I did a story this week for the magazine about the state of business for for some indie podcasters and how only a few, such as Grammar Girl and Keith and The Girl, are making money so far. And how some, such as Skepticality are coming up with inventive ways to get paid for what they do and reach new audiences. In part, the business obstacles are due to a lack of standards for metrics and ad formats. And it's also because the podcasting revolution, as Edison Research shows, is taking a while to reach a tipping point or jump the chasm to a bigger audience. (You chose the cliche.)
What was interesting was how one person I talked with harkened back to some of the expectations that arose around podcasting (like lots of other new technologies), in its early days. One promise was that it would actually bring together the radio audiences being dispursed by their dislike of commercial radio and the other options out there. In fact, though, it looks like podcasting won't be the great unifier, it's just another great fragmenter.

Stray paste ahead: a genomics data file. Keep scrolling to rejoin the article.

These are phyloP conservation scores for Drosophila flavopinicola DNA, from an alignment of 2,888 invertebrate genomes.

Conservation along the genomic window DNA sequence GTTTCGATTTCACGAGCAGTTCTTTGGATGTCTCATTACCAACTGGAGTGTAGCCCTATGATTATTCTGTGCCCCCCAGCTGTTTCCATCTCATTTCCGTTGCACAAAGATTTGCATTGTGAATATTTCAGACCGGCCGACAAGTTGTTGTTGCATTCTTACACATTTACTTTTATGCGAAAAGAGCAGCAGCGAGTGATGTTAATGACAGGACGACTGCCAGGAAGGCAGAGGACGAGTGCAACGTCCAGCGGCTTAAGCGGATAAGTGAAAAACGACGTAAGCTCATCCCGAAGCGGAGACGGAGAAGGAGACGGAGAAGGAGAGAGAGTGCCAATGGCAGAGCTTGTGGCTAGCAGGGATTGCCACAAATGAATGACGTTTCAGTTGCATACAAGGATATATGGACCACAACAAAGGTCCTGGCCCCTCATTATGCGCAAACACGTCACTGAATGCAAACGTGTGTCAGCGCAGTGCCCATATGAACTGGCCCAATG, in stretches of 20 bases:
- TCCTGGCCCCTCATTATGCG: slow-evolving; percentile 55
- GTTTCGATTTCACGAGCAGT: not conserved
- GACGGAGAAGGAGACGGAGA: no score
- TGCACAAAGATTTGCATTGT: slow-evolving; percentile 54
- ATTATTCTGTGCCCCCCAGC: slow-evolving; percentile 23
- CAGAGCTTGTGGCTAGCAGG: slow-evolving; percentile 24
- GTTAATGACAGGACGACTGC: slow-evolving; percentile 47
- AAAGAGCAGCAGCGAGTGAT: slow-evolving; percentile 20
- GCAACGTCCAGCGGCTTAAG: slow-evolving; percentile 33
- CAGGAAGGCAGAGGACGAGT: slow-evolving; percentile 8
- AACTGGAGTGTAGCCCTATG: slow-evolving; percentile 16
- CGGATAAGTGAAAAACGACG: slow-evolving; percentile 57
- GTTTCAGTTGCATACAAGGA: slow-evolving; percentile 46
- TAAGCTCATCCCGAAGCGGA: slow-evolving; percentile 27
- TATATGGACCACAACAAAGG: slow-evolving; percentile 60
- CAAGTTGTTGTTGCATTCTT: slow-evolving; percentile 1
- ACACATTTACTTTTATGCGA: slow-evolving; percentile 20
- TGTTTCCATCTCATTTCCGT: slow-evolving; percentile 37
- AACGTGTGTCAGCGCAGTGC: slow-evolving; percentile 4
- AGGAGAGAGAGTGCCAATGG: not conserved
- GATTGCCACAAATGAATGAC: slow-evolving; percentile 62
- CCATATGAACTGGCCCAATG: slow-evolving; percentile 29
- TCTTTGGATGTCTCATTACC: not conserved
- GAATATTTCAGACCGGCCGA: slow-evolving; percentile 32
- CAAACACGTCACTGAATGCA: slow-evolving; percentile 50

For the most part, the story was inspired by a series of podcasts I have been doing recently on, well, yes, the state of podcasting. When I started doing a weekly podcast about 16 months ago, I kicked it off by interviewing podcasters and then moved on to other kinds of startups. As the year anniversary came and went, I decided to do a series on podcasting and take a deep dive into the state of the podcasting business.